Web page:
Mourning Dove          II S     III L

American Coot          II C     III C

Bonaparte’s Gull          II L

Ring-billed Gull          II SLC     III SLC

Herring Gull          II SLC     III SLC

Glaucous Gull          III L

Common Loon          II SLC     III L

Golden Eagle          III C

Bald Eagle          II LC     III SLC

Northern Goshawk          III C

Red-tailed Hawk          II LC     III LC

Rough-legged Hawk          II LC     III LC

Downy Woodpecker          II SLC     III SLC

Hairy Woodpecker          II LC     III SLC

Pileated Woodpecker          II SL     III SLC

American Kestrel          III L

Peregrine Falcon          III L

Blue-headed Vireo          II C

Canada Jay          II C     III C

Blue Jay          II SLC     III SLC

American Crow          II SLC     III SLC

Common Raven          II SLC     III SLC

Horned Lark          II SC     III C

Black-capped Chickadee          II SLC     III SLC

Boreal Chickadee          III C

Red-breasted Nuthatch          II SLC     III SLC

White-breasted Nuthatch          II LC     III LC

Ruby-crowned Kinglet          II L

Hermit Thrush          II C

American Robin          II SLC     III SLC

European Starling          II SL     III SLC

Bohemian Waxwing          II C     III LC

Cedar Waxwing          II C     III C

House Sparrow          II L     III SL

Pine Grosbeak          II C     III C

Purple Finch          III SLC

Common Redpoll          II LC     III SLC

Pine Siskin          II S     III SL

American Goldfinch          II SLC     III SLC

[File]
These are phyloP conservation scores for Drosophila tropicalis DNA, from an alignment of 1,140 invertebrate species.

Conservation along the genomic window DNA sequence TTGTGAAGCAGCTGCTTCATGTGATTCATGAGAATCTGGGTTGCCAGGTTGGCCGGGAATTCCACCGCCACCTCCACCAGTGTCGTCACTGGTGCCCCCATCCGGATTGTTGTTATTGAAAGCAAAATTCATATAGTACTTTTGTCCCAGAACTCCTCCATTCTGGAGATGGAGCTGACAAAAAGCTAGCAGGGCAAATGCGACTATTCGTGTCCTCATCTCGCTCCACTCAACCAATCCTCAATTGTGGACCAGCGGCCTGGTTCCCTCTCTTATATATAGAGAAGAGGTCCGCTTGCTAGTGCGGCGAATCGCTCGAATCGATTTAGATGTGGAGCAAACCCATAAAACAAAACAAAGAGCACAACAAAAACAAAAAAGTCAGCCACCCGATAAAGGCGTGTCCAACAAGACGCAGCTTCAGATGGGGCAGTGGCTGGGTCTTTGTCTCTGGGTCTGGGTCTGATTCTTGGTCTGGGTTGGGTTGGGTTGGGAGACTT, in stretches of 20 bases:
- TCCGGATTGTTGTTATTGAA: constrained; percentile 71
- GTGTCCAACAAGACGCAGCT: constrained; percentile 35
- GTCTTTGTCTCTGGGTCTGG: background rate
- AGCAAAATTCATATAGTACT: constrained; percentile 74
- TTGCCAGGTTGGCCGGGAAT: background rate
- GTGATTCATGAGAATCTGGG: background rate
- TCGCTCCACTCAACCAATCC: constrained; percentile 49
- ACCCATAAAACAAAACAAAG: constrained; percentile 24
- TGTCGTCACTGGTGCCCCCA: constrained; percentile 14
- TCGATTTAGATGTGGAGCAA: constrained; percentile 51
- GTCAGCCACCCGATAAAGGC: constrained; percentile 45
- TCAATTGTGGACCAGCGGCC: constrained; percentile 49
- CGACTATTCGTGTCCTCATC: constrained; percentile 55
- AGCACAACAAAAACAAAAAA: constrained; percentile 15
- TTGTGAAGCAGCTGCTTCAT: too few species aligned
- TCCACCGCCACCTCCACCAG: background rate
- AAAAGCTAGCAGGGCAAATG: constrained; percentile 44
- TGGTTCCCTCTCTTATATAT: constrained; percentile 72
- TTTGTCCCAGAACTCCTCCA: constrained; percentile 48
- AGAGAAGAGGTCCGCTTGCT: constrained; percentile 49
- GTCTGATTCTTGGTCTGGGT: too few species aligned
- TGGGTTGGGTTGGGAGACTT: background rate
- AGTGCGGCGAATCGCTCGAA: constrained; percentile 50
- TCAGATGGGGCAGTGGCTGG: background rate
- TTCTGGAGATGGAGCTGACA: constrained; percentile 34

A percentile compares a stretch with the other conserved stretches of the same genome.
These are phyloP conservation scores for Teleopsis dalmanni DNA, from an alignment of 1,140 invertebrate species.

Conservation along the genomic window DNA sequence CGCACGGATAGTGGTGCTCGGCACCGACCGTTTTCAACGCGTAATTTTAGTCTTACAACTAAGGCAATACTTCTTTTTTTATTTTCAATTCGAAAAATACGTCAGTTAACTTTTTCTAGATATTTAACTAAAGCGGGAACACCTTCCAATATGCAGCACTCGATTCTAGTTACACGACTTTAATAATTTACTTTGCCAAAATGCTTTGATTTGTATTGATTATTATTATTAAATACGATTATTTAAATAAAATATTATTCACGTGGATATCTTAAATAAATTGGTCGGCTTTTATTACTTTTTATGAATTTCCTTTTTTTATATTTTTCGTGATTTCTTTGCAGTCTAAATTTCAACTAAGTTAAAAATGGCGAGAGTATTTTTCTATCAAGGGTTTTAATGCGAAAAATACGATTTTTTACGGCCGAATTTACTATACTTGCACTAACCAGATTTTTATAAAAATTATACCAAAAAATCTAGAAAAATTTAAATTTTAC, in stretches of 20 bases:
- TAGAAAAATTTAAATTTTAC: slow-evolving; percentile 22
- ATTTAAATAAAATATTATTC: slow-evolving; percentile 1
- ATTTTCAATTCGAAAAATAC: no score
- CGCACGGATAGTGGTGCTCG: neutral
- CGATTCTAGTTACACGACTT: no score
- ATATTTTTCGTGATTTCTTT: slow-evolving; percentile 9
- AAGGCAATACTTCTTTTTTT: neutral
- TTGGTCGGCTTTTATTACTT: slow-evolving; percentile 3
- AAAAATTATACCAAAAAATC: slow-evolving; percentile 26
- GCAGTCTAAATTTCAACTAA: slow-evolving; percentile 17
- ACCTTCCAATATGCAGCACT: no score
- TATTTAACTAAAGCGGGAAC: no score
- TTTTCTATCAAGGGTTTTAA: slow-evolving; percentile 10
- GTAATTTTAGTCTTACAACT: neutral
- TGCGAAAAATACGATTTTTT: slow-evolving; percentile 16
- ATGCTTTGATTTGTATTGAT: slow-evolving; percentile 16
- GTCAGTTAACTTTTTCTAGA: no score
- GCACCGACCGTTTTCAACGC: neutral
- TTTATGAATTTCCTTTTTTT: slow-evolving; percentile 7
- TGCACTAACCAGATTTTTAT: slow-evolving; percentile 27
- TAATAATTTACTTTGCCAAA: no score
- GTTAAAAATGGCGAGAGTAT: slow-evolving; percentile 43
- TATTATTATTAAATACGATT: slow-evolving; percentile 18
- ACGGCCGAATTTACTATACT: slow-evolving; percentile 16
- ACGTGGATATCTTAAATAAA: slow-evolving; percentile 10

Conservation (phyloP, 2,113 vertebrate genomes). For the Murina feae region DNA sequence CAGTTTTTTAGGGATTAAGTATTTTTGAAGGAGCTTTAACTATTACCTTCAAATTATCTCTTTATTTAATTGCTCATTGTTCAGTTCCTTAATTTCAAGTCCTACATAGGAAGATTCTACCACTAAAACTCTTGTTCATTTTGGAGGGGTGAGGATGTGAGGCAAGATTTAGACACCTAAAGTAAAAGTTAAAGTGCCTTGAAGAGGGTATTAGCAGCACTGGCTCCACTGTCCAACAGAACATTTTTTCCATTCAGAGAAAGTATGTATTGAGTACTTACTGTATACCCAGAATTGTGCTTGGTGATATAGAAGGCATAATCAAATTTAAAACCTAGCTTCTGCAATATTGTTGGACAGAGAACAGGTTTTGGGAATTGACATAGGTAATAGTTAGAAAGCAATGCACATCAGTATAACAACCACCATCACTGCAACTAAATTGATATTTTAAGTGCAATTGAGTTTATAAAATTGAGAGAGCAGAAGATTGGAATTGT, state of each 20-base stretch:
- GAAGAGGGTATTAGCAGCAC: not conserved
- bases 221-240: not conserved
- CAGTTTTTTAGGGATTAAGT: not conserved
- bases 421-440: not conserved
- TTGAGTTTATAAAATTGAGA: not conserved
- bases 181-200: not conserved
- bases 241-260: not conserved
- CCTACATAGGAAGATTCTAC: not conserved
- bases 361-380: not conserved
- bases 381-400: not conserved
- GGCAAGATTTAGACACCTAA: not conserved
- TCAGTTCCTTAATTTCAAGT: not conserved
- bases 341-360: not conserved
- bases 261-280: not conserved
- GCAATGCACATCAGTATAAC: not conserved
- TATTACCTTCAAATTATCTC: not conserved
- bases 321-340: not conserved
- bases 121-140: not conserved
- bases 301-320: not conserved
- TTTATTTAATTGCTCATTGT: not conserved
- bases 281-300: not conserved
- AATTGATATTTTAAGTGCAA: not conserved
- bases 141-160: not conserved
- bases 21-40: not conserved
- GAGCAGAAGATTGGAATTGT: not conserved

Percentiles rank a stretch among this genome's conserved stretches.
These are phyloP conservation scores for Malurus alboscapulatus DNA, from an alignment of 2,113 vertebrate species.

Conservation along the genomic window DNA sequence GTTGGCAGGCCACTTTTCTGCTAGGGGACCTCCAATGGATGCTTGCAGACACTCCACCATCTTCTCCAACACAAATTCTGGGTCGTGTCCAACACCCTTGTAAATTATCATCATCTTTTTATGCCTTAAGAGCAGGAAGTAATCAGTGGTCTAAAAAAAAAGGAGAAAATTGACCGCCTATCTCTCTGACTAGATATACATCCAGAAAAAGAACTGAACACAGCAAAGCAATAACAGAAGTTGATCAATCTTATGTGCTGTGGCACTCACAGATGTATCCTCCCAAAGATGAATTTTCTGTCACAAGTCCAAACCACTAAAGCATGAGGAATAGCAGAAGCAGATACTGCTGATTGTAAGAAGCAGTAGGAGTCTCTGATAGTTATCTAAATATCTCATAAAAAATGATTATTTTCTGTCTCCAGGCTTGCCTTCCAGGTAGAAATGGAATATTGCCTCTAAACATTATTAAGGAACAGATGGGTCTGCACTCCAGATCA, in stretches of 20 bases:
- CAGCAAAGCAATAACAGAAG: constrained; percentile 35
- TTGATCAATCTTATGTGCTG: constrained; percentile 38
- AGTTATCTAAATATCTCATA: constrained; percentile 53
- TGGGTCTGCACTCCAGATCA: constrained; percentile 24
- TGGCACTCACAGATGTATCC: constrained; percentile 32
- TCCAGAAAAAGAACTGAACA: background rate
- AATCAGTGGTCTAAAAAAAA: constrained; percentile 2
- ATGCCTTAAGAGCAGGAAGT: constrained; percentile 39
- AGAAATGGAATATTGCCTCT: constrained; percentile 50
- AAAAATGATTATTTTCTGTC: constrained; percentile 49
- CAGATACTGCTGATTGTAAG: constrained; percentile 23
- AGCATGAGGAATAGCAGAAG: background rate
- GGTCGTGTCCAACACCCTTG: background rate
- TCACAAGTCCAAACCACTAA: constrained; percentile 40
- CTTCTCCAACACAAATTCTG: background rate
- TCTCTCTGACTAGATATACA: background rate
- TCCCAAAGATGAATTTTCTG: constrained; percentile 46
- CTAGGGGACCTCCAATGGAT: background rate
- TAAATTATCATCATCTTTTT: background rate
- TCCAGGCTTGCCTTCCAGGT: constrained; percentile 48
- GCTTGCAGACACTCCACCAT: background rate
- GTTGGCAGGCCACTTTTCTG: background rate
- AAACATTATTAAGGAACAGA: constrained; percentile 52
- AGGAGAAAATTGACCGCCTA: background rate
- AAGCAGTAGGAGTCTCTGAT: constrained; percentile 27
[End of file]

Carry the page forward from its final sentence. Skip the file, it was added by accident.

Lapland Longspur          II C     III LC

Snow Bunting          II SLC     III SLC

American Tree Sparrow          II SC     III L

Song Sparrow          II C     III C

White-throated Sparrow          II L     III C

White-crowned Sparrow          II LC     III LC

Dark-eyed Junco          II LC     III C

Orange-crowned Warbler          II S










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North Shore I & II MBWs Summary

October 31-November 1 & November 2-3, 2019


Nancy Henke photo



Veteran MBWers are well aware of Craig Mandel’s tendancy to be fired from his co-leading duties on MBWs – often for no good reason, they claim. But in this case I have good reason(s) to do so. Not only did he co-lead our group as we managed to come up with “only” 58 species on MBW I (11 fewer than on MBW II), but then he went on with Dave Benson’s help to make me look bad with 69 species on MBW II. (I’d consider firing Dave too, except that he’s the one who found that owl!) In all, the two MBWs combined for a grand and surprising composite total of 79 species. These included all three scoters, Long-tailed Duck, Thayer’s-type Iceland Gull (see photo), Black-backed Woodpecker (see photo), Red Crossbill, and Western (probably) Meadowlark found on both MBWs.


All kidding aside, of course, MBW I was successful and included several highlights on its species list in addition to the highlights mentioned above. (And our list actually may have had an even 60 species – a second grouse seen on the Gunflint Trail option was probably a Ruffed, and a distant waxwing flock in Grand Marais was most likely all Bohemians.) Among those species not seen on MBW II were that lone male Spruce Grouse along with Boreal Chickadees on early Friday morning’s option, an unexpected Greater Scaup in Grand Marais, a late Wilson’s Snipe in the cemetery pond in Two Harbors (MBW II countered with an equally late Spotted Sandpiper), and an out-of-season Chipping Sparrow along the highway near Tofte (MBW II found a late Lincoln’s Sparrow instead).